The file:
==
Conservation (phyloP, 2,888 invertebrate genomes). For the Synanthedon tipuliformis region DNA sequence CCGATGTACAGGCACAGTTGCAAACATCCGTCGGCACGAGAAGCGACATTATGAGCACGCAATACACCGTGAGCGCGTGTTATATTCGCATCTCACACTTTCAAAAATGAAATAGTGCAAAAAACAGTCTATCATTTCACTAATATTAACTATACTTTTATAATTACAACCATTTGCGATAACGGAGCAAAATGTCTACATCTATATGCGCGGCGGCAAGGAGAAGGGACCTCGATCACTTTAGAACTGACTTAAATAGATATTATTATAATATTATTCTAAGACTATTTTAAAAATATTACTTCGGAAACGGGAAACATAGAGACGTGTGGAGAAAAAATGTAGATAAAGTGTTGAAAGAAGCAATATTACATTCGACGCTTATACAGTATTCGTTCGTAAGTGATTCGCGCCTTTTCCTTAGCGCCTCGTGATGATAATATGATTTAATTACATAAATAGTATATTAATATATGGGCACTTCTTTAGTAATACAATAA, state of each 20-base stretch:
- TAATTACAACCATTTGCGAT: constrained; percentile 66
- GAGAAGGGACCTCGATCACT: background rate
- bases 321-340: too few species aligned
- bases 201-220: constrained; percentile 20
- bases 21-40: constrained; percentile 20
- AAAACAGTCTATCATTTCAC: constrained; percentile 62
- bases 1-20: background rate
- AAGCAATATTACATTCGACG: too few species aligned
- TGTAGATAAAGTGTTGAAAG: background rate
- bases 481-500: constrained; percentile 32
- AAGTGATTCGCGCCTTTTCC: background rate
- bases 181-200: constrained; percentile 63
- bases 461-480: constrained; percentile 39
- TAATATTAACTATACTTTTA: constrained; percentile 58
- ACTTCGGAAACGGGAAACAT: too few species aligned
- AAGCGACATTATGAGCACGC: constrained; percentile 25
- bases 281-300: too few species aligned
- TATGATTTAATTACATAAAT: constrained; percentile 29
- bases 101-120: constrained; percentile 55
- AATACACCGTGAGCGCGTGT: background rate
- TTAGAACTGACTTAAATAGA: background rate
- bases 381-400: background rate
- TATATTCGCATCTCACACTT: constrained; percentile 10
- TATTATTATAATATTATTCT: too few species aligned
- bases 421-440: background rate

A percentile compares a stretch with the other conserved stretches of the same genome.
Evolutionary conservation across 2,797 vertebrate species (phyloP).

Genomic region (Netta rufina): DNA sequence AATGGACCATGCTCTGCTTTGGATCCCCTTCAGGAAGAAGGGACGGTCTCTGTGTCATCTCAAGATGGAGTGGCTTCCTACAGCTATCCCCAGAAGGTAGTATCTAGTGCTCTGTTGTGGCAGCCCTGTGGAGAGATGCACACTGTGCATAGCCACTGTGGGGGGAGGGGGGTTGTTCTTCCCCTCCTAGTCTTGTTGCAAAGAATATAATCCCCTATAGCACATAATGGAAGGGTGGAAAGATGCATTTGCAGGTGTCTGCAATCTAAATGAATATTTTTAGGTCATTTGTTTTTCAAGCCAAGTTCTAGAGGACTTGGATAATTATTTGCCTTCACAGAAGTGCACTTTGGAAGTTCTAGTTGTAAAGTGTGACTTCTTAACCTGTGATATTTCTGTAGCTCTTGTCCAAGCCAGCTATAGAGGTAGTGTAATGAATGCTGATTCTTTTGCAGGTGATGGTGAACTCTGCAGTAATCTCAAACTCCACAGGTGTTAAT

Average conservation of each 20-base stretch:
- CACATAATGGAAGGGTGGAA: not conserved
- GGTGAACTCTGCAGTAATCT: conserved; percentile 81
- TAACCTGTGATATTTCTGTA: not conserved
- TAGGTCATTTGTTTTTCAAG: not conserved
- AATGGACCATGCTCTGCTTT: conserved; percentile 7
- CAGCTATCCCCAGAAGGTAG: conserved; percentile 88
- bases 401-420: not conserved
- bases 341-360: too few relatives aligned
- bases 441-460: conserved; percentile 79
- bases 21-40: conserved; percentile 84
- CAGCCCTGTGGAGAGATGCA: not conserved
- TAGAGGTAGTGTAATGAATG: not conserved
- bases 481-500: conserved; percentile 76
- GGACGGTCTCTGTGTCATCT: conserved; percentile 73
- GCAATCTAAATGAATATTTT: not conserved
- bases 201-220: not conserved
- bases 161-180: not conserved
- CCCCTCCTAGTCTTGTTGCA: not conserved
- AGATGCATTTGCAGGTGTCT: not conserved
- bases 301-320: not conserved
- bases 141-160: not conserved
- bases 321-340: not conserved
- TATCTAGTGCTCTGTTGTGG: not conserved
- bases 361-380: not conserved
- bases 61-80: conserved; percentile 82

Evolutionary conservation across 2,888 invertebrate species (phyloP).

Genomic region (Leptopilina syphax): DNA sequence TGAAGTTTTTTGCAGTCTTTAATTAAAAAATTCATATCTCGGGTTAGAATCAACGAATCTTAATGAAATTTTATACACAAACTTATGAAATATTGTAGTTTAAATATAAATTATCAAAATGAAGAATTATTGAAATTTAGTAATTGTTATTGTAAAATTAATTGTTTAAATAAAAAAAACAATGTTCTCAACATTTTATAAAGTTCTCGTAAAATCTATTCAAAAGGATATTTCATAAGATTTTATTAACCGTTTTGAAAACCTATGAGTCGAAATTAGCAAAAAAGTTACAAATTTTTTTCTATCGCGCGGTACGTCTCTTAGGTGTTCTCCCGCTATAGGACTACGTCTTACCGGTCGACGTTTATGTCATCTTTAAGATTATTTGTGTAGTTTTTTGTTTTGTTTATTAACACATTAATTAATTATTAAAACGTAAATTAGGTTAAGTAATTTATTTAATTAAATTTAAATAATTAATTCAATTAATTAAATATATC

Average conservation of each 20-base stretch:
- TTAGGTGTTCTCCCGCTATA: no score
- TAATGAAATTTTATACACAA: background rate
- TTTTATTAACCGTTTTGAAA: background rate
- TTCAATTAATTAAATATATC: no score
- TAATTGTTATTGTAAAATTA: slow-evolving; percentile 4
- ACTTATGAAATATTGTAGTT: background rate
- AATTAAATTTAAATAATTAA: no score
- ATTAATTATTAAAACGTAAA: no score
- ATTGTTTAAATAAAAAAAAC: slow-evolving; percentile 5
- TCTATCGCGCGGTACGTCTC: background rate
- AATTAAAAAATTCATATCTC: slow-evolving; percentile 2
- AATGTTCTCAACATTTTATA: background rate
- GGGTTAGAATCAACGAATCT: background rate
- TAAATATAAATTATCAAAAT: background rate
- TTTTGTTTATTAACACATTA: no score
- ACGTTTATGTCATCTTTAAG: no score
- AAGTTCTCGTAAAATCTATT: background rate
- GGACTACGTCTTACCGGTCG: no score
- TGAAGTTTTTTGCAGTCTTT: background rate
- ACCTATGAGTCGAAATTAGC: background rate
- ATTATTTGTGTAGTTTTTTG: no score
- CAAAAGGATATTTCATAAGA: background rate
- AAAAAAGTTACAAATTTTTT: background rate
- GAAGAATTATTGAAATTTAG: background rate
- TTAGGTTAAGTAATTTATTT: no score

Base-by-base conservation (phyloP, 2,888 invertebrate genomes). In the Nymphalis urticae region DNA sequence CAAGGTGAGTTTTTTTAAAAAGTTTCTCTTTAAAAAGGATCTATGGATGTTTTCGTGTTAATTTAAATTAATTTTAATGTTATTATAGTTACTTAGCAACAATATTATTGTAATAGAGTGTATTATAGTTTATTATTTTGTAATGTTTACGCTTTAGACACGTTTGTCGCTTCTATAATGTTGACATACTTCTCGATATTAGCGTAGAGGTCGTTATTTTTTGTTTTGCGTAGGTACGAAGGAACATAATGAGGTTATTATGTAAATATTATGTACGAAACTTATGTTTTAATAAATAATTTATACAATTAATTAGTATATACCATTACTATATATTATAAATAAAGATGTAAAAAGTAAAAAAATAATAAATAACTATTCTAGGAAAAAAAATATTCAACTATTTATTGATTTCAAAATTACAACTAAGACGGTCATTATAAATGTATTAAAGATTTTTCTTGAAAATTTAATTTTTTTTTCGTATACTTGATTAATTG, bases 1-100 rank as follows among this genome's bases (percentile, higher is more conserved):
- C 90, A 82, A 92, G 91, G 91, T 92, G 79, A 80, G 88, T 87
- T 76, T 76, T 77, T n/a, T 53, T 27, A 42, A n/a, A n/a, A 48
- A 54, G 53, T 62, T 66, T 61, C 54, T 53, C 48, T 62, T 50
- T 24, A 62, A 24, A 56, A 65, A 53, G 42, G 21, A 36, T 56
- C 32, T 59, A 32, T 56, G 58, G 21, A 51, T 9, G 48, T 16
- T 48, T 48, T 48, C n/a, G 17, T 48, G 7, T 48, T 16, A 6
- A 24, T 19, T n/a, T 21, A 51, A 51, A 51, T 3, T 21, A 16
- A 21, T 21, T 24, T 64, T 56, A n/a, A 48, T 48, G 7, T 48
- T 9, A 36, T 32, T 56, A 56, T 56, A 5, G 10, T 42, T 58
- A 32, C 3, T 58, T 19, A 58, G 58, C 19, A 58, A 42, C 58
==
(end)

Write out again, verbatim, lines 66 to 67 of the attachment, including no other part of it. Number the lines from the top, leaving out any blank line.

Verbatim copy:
- ATTAATTATTAAAACGTAAA: no score
- ATTGTTTAAATAAAAAAAAC: slow-evolving; percentile 5